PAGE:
Susan Rice favourite for post of US national security adviser
US Ambassador to the United Nations Susan Rice (right) talks just prior to voting to tighten sanctions on North Korea at the UN headquarters in New York last week. Photograph: Reuters
US ambassador to the United Nations Susan Rice is lined up to become President Barack Obama’s national security adviser after the disappointment of being forced out of contention for secretary of state, it was reported on yesterday.
According to the Washington Post , Ms Rice has emerged as the “far and away” favourite to replace incumbent national security adviser Thomas Donilon later this year. If true, it would mark a speedy political rehabilitation for the senior diplomat, whose bid to succeed Hillary Clinton in the state department was derailed under a barrage of Republican criticism over an earlier potential nomination.
Having been widely tipped to become Obama’s second-term secretary of state, Ms Rice was forced to pull out from consideration in December amid complaints over her handling of the Benghazi consulate attack in which four Americans, including ambassador Chris Stevens, were killed. Ms Rice had initially suggested during TV interviews that the assault was sparked by a demonstration over a US-made anti-Muslim film. She later acknowledged that this assessment was wrong and that the attack, coinciding with the anniversary of the September 11th terrorist attacks, had been mounted by al-Qaeda-linked groups.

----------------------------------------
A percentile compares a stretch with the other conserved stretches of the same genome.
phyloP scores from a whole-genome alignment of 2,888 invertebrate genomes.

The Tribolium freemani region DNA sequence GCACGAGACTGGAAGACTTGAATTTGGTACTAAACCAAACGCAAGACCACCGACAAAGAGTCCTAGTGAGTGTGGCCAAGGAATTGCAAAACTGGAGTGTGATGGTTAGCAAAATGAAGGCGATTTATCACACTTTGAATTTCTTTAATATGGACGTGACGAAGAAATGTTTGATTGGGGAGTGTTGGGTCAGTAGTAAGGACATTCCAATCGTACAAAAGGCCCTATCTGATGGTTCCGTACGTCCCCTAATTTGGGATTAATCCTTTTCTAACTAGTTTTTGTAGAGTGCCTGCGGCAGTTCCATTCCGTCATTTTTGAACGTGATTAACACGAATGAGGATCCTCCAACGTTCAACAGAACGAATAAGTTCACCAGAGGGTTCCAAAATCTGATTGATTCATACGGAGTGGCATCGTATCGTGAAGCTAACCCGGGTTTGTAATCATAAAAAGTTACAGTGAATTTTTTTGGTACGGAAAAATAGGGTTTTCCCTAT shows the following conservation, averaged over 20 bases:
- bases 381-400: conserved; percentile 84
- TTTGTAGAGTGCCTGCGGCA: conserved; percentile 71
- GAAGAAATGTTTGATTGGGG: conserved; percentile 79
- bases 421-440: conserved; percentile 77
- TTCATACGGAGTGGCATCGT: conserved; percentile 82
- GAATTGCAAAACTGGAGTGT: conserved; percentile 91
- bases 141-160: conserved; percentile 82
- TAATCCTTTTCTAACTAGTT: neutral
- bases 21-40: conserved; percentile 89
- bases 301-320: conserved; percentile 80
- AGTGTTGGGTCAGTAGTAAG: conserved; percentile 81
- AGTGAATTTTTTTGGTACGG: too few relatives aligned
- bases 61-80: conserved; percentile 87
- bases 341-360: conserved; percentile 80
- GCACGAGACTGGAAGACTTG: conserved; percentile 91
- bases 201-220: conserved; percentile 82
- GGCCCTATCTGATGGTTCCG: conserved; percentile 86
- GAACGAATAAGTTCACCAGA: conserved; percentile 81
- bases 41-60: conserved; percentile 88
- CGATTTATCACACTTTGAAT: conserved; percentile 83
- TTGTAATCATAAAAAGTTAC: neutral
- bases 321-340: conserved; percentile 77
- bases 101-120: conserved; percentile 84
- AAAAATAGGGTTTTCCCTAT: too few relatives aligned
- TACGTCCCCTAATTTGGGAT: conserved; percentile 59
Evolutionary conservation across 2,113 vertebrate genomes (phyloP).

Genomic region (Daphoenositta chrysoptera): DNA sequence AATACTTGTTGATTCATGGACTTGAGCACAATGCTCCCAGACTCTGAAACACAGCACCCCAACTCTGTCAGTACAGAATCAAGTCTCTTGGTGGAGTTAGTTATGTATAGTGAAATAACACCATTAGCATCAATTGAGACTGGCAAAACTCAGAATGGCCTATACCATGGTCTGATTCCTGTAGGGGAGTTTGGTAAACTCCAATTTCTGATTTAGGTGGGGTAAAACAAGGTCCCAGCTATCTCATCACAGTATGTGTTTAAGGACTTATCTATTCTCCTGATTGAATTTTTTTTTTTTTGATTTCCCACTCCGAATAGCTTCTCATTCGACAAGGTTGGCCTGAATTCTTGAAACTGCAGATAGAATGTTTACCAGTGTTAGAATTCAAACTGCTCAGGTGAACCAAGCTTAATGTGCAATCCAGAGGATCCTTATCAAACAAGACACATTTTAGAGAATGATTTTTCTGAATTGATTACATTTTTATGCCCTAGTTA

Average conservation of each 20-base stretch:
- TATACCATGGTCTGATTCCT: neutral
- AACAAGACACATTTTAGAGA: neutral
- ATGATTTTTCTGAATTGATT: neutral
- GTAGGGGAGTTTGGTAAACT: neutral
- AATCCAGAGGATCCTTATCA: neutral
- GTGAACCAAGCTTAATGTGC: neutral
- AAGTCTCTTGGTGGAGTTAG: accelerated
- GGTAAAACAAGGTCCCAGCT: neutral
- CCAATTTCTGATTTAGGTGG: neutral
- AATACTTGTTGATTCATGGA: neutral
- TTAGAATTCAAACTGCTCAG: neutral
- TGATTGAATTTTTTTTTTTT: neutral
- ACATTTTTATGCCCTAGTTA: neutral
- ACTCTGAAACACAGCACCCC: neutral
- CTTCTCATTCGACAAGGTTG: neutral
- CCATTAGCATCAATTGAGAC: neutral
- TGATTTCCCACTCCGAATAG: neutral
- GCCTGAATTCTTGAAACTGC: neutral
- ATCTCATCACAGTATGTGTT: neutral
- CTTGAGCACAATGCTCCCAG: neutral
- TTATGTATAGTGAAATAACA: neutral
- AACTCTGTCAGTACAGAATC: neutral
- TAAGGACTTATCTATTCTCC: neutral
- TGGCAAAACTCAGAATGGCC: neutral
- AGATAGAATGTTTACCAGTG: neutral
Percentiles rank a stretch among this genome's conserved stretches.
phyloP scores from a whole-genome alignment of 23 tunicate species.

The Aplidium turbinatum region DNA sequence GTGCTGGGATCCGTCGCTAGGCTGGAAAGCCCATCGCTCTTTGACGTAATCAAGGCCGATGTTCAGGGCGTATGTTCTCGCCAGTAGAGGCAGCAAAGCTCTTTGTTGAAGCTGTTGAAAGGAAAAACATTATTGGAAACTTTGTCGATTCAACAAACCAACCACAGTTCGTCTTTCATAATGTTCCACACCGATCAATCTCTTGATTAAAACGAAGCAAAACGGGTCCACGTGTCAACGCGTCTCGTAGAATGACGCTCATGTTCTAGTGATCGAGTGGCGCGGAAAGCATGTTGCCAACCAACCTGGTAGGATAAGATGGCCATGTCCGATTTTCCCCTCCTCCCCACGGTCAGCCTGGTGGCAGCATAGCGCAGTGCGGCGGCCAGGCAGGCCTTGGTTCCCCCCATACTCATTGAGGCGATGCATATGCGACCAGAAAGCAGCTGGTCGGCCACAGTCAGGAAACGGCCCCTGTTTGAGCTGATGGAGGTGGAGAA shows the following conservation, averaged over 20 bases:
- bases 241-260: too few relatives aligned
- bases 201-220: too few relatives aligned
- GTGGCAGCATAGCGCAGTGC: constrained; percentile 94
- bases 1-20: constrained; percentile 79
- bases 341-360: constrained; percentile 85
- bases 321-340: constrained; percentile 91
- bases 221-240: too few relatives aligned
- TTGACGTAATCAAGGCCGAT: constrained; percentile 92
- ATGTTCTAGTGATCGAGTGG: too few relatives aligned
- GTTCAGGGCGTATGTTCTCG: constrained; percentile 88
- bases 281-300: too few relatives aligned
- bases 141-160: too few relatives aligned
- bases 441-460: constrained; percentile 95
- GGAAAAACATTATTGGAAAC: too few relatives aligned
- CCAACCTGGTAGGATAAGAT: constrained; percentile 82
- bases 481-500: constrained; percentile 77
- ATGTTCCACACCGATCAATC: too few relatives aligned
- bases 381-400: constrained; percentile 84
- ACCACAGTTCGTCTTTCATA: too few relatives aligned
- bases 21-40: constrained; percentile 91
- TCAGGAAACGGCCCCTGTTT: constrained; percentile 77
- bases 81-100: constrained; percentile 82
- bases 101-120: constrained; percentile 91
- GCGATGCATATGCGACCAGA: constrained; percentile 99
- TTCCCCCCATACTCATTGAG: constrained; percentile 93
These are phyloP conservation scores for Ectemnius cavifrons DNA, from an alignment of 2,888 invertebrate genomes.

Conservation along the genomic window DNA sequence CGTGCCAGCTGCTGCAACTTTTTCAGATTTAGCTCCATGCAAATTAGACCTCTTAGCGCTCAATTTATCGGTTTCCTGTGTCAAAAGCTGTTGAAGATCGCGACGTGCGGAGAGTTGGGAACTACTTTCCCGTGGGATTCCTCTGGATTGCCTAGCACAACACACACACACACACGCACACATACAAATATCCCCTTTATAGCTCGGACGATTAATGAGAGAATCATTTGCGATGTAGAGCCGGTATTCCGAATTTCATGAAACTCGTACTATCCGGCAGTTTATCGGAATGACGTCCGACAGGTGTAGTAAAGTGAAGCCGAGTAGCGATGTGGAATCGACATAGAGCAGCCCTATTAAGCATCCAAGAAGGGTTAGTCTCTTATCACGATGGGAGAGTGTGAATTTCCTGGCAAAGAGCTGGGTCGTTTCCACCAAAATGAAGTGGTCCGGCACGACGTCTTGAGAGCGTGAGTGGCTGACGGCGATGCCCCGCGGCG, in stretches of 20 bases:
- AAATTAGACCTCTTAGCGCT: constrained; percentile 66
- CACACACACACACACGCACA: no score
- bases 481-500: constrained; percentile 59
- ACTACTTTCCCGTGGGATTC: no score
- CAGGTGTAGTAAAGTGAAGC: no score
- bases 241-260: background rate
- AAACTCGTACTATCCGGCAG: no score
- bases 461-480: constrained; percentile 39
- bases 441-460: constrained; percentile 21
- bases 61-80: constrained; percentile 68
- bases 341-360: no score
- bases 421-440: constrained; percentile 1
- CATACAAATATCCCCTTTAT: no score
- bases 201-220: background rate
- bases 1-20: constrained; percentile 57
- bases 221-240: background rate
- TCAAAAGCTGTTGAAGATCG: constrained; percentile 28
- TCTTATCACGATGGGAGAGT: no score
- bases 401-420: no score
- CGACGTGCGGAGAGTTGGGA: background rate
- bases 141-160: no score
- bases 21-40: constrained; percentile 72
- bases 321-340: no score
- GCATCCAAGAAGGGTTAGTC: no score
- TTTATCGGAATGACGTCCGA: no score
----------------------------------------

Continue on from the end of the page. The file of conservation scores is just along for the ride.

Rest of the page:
In a subsequent inquiry into the affair, former CIA director David Petraeus told congressional hearings that Ms Rice was not aware of the terrorist link initially, having been handed a set of talking points that pointed towards an angry mob as being responsible.
But scenting a major political scalp, leading Republicans, including senators John McCain and Lindsey Graham, threatened to block her nomination and piled on the pressure for the White House to withdraw her name.
In the event, Ms Rice removed herself from the running, writing to Mr Obama asking him to no longer consider her in the face of a “lengthy, disruptive and costly” nomination. The bruising encounter had led some to conclude that Ms Rice, who remains in place as the US’s most senior representative at the United Nations, would no longer be in contention when it came to high-profile political appointments.
Despite occasional TV interviews - including a self-deprecating turn on Comedy Central’s
with Jon Stewart – the diplomat has largely flown below the media radar of late. But the Washington Post cites an administration official “familiar with the president’s thinking” as suggesting that she is likely to be in the White House inner circle within the end of the year.
– (Copyright: Guardian service)